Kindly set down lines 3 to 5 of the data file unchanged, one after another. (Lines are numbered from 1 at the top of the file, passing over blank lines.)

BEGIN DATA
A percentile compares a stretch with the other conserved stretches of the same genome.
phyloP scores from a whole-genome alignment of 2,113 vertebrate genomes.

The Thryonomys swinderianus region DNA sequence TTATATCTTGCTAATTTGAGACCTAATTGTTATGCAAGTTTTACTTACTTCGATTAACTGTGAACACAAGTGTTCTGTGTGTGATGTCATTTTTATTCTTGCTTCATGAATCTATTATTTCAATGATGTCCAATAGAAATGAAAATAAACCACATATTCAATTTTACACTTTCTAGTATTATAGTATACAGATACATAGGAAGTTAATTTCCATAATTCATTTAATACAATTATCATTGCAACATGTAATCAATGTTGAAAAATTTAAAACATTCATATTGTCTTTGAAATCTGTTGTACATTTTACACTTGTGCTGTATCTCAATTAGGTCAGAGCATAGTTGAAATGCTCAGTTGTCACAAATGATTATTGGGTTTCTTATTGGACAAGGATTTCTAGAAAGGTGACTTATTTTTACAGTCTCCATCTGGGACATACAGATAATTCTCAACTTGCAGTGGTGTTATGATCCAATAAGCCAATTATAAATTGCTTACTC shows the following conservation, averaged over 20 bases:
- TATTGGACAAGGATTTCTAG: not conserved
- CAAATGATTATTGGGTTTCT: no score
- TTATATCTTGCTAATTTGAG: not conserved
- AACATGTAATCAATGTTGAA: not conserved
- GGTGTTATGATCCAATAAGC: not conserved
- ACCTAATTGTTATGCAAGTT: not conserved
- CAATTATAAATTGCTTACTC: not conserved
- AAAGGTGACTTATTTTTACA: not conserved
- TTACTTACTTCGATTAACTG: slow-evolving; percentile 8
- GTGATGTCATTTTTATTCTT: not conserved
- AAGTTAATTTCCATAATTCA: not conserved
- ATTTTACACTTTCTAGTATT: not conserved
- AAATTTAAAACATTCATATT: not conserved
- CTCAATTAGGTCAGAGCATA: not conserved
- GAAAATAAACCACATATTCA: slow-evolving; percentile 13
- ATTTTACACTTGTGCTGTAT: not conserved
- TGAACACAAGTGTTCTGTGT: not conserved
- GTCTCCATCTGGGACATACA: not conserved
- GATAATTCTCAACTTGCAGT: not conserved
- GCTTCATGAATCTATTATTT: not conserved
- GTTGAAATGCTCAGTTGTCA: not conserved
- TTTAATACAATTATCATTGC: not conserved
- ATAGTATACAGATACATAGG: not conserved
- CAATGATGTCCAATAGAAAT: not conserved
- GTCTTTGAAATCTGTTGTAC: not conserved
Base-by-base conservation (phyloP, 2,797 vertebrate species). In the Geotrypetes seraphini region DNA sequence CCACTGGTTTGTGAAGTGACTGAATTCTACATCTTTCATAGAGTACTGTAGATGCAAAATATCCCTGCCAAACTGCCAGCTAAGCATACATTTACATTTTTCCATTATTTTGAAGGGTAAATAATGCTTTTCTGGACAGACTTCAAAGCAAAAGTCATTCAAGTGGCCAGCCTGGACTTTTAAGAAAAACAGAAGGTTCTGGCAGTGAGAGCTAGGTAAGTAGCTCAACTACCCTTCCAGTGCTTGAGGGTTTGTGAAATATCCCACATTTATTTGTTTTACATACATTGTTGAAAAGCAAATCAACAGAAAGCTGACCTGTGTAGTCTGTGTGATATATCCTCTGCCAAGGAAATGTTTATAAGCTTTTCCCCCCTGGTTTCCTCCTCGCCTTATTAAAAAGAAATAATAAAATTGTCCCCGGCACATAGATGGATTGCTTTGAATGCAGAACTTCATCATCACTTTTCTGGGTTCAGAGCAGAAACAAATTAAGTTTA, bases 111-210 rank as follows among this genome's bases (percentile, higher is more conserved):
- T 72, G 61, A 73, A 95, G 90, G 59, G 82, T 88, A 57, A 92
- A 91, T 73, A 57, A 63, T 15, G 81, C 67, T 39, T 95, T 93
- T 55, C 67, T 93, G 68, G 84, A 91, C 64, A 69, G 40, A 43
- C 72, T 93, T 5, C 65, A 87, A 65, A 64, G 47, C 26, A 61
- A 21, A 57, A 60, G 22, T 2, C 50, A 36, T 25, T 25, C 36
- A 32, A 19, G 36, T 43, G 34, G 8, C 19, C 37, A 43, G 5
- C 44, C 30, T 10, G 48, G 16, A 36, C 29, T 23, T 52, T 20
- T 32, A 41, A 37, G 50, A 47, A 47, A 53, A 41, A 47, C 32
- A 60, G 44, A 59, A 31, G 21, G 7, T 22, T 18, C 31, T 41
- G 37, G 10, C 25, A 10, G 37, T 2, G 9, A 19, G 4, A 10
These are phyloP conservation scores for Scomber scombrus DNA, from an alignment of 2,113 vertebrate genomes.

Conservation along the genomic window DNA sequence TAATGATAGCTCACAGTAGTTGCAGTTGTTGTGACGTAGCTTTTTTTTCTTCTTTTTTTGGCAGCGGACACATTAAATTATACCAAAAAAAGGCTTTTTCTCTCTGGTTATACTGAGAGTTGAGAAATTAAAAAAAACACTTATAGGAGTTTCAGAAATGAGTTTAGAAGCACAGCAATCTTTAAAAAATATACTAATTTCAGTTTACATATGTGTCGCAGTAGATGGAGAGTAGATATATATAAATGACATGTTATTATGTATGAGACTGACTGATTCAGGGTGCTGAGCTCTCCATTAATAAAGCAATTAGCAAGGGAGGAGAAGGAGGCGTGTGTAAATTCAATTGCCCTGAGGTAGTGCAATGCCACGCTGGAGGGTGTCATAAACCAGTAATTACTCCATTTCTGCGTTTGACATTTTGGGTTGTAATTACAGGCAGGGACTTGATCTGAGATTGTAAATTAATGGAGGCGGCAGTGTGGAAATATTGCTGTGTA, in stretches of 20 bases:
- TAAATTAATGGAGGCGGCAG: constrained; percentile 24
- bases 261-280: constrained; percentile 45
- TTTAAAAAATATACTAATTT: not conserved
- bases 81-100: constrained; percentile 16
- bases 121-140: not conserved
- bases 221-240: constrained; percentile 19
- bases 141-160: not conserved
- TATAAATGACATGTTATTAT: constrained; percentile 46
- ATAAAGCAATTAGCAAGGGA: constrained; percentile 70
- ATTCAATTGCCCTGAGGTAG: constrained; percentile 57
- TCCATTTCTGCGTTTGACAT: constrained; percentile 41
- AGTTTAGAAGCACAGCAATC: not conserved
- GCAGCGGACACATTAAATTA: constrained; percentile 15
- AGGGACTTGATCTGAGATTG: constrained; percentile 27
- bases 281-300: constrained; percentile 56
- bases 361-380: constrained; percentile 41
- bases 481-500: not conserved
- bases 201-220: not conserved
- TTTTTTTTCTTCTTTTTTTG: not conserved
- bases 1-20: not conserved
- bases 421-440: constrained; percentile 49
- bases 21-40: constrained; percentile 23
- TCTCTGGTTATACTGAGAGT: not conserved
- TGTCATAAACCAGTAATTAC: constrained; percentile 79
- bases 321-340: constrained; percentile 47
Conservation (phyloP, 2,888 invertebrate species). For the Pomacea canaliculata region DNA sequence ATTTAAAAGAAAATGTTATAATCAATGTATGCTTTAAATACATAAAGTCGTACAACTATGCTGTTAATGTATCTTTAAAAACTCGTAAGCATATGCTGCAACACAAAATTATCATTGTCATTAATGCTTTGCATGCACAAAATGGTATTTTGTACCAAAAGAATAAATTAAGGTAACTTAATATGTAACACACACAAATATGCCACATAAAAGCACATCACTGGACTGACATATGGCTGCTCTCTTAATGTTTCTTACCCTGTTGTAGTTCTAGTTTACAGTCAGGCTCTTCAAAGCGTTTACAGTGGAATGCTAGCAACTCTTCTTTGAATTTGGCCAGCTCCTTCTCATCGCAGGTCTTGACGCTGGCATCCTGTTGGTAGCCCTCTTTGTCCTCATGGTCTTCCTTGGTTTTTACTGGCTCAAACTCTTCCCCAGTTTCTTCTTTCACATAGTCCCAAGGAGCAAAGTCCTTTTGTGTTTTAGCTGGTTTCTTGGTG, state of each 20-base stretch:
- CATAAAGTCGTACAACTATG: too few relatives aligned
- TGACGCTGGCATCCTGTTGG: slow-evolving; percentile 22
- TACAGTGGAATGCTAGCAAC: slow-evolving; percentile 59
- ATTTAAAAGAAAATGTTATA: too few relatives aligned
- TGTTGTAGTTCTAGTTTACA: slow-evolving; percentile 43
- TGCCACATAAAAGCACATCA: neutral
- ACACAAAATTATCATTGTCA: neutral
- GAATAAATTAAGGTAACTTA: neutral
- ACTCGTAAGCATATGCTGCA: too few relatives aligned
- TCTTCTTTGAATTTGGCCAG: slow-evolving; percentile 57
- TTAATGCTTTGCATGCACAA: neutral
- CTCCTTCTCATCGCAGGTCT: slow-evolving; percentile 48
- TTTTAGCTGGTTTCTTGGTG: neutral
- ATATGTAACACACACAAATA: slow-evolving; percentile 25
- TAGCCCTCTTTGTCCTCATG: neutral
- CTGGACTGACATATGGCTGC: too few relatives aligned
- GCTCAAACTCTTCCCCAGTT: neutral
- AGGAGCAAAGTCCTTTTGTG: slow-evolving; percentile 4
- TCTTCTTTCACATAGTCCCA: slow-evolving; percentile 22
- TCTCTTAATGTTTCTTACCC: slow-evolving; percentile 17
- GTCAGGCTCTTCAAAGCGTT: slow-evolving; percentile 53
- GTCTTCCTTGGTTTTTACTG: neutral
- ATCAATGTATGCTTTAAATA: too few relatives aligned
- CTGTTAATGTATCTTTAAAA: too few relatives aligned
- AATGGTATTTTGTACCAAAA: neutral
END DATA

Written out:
The Thryonomys swinderianus region DNA sequence TTATATCTTGCTAATTTGAGACCTAATTGTTATGCAAGTTTTACTTACTTCGATTAACTGTGAACACAAGTGTTCTGTGTGTGATGTCATTTTTATTCTTGCTTCATGAATCTATTATTTCAATGATGTCCAATAGAAATGAAAATAAACCACATATTCAATTTTACACTTTCTAGTATTATAGTATACAGATACATAGGAAGTTAATTTCCATAATTCATTTAATACAATTATCATTGCAACATGTAATCAATGTTGAAAAATTTAAAACATTCATATTGTCTTTGAAATCTGTTGTACATTTTACACTTGTGCTGTATCTCAATTAGGTCAGAGCATAGTTGAAATGCTCAGTTGTCACAAATGATTATTGGGTTTCTTATTGGACAAGGATTTCTAGAAAGGTGACTTATTTTTACAGTCTCCATCTGGGACATACAGATAATTCTCAACTTGCAGTGGTGTTATGATCCAATAAGCCAATTATAAATTGCTTACTC shows the following conservation, averaged over 20 bases:
- TATTGGACAAGGATTTCTAG: not conserved
- CAAATGATTATTGGGTTTCT: no score